Handwritten notes: Lifelines of love

Handwritten notes are an expression of love. Even a simple smiley face or the words 'I love you' in ballpoint pen are more than enough.

Rachel Stafford
Sharing handwritten notes is a simple act with lots of benefits attached, for the deliverer and recipient.

I grew up seeing handwritten notes as expressions of love. My mom worked long hours so she often left small, square papers on the bed for my sister and me to find. Sometimes it was just a smiley face, other times she simply wrote the words “love you” in ordinary ballpoint pen, but it was more than enough.


Starting in elementary school, my mom requested I write notes to my grandma who lived a few hours away. What I loved the most is that Grandma always wrote back. The excitement I felt when I looked in the mailbox and saw a letter in my grandma’s shaky letters never disappeared.

Even in college when there were tests to study for and social gatherings to attend, I took time to sit on my narrow bed and read my grandma’s letters the moment they arrived. By studying her handwriting, I could almost tell how she’d been feeling that day. In the end, her manuscript became barely legible. Those notes are now treasures.


I’ll never forget when the guy I was dating my senior year in college had a family emergency and had to take a sudden trip home. Sometime during the middle of the night, he’d dropped off a handwritten note telling me why he had to leave. A handwritten note of this nature from this particular guy seemed like a really big deal, and I felt incredibly excited by it. I tucked it away for safekeeping not knowing that note would be the first of many special letters from my husband.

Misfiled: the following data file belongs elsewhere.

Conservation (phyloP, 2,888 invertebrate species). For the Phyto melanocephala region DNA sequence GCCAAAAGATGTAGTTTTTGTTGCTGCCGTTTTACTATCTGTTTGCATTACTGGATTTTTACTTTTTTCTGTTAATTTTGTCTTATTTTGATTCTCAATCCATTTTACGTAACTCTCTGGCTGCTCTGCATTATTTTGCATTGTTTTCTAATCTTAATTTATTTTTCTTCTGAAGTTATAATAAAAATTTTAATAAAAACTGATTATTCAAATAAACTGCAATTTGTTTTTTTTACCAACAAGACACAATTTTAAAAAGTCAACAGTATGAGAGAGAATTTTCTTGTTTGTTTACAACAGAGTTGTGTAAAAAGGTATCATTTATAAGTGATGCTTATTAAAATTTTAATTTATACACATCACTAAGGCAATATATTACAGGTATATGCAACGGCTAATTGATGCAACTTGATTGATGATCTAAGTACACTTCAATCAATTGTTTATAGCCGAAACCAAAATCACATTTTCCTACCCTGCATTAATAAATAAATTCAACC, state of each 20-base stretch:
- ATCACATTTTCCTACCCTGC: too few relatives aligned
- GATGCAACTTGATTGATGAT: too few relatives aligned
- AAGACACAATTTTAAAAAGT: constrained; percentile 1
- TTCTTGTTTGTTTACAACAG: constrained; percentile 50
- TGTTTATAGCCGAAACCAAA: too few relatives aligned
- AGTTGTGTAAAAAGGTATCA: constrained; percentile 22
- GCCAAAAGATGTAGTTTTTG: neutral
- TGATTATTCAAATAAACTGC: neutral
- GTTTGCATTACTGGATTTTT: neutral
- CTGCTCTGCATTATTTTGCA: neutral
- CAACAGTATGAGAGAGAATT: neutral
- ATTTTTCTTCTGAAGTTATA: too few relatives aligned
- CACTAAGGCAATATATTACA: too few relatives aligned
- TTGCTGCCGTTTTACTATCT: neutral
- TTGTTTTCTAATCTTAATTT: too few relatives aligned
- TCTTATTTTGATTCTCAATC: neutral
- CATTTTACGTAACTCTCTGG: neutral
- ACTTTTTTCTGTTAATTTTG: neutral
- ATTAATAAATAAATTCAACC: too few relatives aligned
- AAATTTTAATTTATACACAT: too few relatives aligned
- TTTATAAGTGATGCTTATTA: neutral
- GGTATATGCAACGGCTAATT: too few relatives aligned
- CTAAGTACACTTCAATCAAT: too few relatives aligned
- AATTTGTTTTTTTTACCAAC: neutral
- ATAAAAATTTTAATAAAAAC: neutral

The words, “I’m proud of you,” from my dad written in his signature black felt-tip pen, birthday notes from friends containing funny memories, and cards from my former students written in precious kid penmanship are all lifelines I can’t bear to throw away.

But I have to tell you, my greatest lifelines have come from my youngest daughter, Avery. Around the time I woke up to the fact that I was missing my life, my daughter was learning to write words. As I took small steps to be more present in her life, she began writing me love notes. Although I’m sure the timing was purely coincidently, these powerful visuals fueled my steps to let go of distraction and perfection.

I began to banish the “hurry ups.” I stopped skipping the goodbye hug that I thought we didn’t have time for. I looked into her eyes when she spoke. I even paused for 30 seconds during the frantic morning lunch-making process to place a sticky note in the lunch box.

One day I put a yellow Post-It note on her sandwich not realizing there was a blank one attached to it. When I cleaned out her lunch box that night, my note had multiplied. I cried when I saw she’d written the same thing as me.

“I love you Avery”

Throw out a line – it has a way of coming back to you.

I reached up and stuck my daughter’s note on the cabinet where the sandwich bread was stored as a source of daily encouragement. A few days later, I posted another one of her notes in the pantry where the cereal was kept, then another in my clothes closet where I got dressed, and another on the bathroom mirror where I brushed my teeth.

“I love you so much. I will love you for my hol intier life.” (whole entire life)

Wherever I turned, there were my signs of encouragement shaking me from my hurried, distracted, perfectionistic, and tech-obsessed state.


It’s been three years since I began my Hands Free journey, but my daughter’s lifelines are still posted. Now they are not so much for encouragement as they are reminders – reminders that time is fleeting.

Because the backwards letters have disappeared.

The floating letters have become grounded on stable lines.

The untraditional spelling has become traditional.

Letters are no longer gigantic, but rather small and dainty.

But the love, the love is still there.